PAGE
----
A sound similar to Kiss crashing a Ramones gig gushes through the first portion of the album & utilises the spindling bass virtuosity of Paul Curtiss - most noticeably propelling on the provocative ‘Devil At Your Door’ - and the pleading previous single ‘Dianne’. Feelings/emotions are never far away in a Needles song - giving them a genuine and emotive edge.

The Aberdeen quartet even finds time to put a loving arm around The Byrds and The Stands - embracing country rock with the album’s highlight - the lyrically cutting, instrumentally winding and ultimately roving ‘Poison Ivy’. This is the signal for a change in pace as pop craftsmanship is deployed to slow the journey down with ‘Up Against The Wall’.

The inter-song cohesion that is displayed without exception illuminates a band of true understanding - and the fact that they have been together since the late 1990’s has evidently facilitated this understanding - rather than straining relations - as oft happens when groups struggle to be heard. The big sounding ‘Delivery Day’ possesses the layered vocal approach that serves The Coral so well at their most potent. The slow ballad - ‘In The Morning’ - provides a reflective and tingling conclusion - quite fitting, really - as in years to come The Needles will reflect on this debut with pride and fulfilment.

The Human Value - Give Me (Big Deal Records)

The new wave of new wave craze is marching to the UK - and it’s potential US leaders - The Human Value - capture their buzzing sound and shake it like it’s a poor man’s money box. Blondie-eqsue provocation and XTC style eccentric frivolity. The crawling vocal approach of singer Turu has a mechanical effect that turns the wheels of this satiating grinder of an A side.

The hollow percussive build up to B-side - ‘Nashville #5’ - helps set a nostalgic feel - throwing matters into a reflective vortex - with throbbing instrumentals at the centre of their musical universe. There’s a lustful hunger that trickles through Turu’s stammering - lifting the number’s quaintness to a catchy higher ground. The vocals take a delightful turn towards the Katie Jane Garside end of the spectrum on the salacious glam/punk melting pot of ‘She’ - and keeps this purring first single ticking throughout its entirety.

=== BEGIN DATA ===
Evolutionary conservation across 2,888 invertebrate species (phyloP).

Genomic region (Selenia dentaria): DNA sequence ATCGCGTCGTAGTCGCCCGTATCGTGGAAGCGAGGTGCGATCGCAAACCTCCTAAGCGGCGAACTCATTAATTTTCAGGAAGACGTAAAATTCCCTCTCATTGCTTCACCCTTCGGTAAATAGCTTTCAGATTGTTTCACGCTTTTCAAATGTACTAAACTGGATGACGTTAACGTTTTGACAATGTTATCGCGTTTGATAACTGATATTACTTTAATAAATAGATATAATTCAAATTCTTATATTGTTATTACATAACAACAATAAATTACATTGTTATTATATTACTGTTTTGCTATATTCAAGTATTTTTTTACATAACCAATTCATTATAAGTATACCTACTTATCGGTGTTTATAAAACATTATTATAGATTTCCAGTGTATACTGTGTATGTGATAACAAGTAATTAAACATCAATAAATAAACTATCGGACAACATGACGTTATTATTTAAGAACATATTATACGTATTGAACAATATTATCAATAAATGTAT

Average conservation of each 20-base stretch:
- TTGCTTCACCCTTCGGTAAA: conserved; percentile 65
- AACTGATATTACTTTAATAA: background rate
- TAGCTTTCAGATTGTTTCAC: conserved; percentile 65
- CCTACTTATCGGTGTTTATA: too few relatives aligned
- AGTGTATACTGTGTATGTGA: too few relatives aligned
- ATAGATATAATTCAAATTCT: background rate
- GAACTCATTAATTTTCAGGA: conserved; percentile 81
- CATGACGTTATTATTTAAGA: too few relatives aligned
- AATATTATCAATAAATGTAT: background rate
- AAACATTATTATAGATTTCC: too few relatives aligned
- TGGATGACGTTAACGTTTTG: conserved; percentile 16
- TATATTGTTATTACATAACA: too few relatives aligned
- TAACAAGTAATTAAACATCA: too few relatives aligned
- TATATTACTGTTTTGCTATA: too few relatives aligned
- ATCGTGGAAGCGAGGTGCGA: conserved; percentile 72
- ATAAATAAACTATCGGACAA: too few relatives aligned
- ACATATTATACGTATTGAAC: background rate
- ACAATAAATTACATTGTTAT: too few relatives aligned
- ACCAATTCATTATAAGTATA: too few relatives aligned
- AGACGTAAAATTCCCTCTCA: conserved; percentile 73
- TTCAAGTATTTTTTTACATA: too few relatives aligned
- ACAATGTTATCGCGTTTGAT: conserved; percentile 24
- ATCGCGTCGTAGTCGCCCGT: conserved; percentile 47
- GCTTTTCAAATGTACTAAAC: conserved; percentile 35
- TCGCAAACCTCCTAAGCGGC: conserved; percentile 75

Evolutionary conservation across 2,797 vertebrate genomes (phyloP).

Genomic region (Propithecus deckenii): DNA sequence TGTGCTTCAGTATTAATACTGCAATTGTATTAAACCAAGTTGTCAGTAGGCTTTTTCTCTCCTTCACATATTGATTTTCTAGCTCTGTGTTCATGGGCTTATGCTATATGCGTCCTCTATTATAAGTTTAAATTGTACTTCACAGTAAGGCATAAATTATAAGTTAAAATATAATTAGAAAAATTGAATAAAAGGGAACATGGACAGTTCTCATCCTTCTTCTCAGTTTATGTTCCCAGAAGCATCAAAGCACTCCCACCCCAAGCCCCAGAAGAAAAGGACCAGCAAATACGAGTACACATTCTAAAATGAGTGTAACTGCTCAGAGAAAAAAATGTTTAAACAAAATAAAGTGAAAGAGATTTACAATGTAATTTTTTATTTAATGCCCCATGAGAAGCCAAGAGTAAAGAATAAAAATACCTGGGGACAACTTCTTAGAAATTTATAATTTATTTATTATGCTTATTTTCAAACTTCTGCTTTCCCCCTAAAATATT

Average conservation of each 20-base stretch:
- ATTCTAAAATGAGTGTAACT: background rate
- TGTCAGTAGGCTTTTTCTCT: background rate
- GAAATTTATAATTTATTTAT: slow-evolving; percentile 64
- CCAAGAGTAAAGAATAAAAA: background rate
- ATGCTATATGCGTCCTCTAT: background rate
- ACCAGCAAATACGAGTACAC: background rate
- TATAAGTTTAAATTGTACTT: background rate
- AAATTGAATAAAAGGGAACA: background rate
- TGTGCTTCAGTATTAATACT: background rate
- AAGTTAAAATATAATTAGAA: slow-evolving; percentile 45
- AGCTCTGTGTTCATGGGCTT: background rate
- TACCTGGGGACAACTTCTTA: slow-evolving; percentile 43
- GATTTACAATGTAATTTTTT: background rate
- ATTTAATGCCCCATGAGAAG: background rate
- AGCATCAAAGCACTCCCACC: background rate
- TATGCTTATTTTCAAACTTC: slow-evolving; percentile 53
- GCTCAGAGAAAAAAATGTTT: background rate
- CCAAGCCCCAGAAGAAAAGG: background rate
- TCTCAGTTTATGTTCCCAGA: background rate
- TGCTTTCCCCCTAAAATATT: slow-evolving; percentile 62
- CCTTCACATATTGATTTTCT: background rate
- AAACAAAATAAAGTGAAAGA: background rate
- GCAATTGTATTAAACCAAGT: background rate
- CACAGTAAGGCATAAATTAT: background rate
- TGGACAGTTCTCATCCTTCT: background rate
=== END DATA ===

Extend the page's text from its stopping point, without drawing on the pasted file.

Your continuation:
Snowden - Anti-Anti (Jade Tree)

The maudlin, streetwise, worldly nature of Jordan Jeffares strikes you immediately - like a slow but well placed blow - in ‘Like Bullets’. It’s almost as if as - through his Atlanta outfit Snowden – he’s saying to all emo bands: ‘you’re thoughts may become clearer if you slow down enough to be able to notice them yourself’. A rumbling, ambient accompaniment creates a musical gravel pathway for Jeffares to vocally meander down. The downtrodden lyrics freshly dug from the recesses of his heart are emo to be proud of - or ashamed of - if you are a musical snob;

“I push the pull too but when I see you move
I know it’s just business as usual.
We can walk like bullets and talk like bullets
In and out your face but you’ll never notice.”

There’s a ‘pub crawl’ aspect to the vocals as the album progresses - Jaffares’ voice appears to be slowly emerging from a pit of alcohol – piling on the downtrodden vibes – especially on ‘My Murmuring Darling’. Songs like ‘Black Eyes’ tell us that this is no soul-searching journey, however, but a washing line to dry everything – once dirty, now clean - that has been stained by the world's wicked ways. The instrumental arrangements throughout are chilling - think The Cure eats Sonic Youth -shrouding matters in reflection, reflection, reflection.

Marching percussion drags you headlong into the fuzzy guitar led, lurid web of backstabbing and deceit that is ‘Counterfeit Rules’. This approach lends itself to the sharp narrative of the vocals - enabling Jaffares to be at his most convincing. That poignancy is sadly present everywhere on ‘Anti-Anti’ - but what remains is still enough to keep you tuned into the mindset of this cohesive, haunting and troubled outfit.